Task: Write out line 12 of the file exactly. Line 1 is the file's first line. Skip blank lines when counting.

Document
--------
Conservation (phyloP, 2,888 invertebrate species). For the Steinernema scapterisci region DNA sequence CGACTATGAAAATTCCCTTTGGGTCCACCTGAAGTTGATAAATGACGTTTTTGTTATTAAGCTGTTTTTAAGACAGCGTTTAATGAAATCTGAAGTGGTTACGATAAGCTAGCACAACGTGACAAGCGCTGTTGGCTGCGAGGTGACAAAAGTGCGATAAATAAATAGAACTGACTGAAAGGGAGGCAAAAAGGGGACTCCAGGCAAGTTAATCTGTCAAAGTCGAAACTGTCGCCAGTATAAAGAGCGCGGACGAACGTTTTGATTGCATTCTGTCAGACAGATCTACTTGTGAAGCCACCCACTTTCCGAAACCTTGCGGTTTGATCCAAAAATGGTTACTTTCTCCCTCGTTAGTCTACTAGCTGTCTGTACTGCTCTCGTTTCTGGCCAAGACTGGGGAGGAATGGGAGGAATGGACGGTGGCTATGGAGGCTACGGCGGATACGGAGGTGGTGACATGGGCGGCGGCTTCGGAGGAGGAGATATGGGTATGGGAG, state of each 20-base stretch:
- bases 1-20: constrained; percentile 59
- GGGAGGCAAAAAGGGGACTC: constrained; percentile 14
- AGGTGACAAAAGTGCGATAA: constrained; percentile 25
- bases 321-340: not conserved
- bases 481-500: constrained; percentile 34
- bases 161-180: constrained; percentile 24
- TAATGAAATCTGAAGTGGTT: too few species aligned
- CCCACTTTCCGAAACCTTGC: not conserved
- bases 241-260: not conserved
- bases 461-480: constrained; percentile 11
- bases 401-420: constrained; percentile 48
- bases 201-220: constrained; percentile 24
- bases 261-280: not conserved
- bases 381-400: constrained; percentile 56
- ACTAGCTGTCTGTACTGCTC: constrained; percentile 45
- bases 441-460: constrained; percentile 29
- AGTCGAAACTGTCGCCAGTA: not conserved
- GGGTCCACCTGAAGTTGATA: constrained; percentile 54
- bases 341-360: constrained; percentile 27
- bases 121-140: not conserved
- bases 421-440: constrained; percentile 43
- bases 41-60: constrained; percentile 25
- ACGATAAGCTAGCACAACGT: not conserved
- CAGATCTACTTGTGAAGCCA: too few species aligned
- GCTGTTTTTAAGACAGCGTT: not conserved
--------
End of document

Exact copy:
- bases 401-420: constrained; percentile 48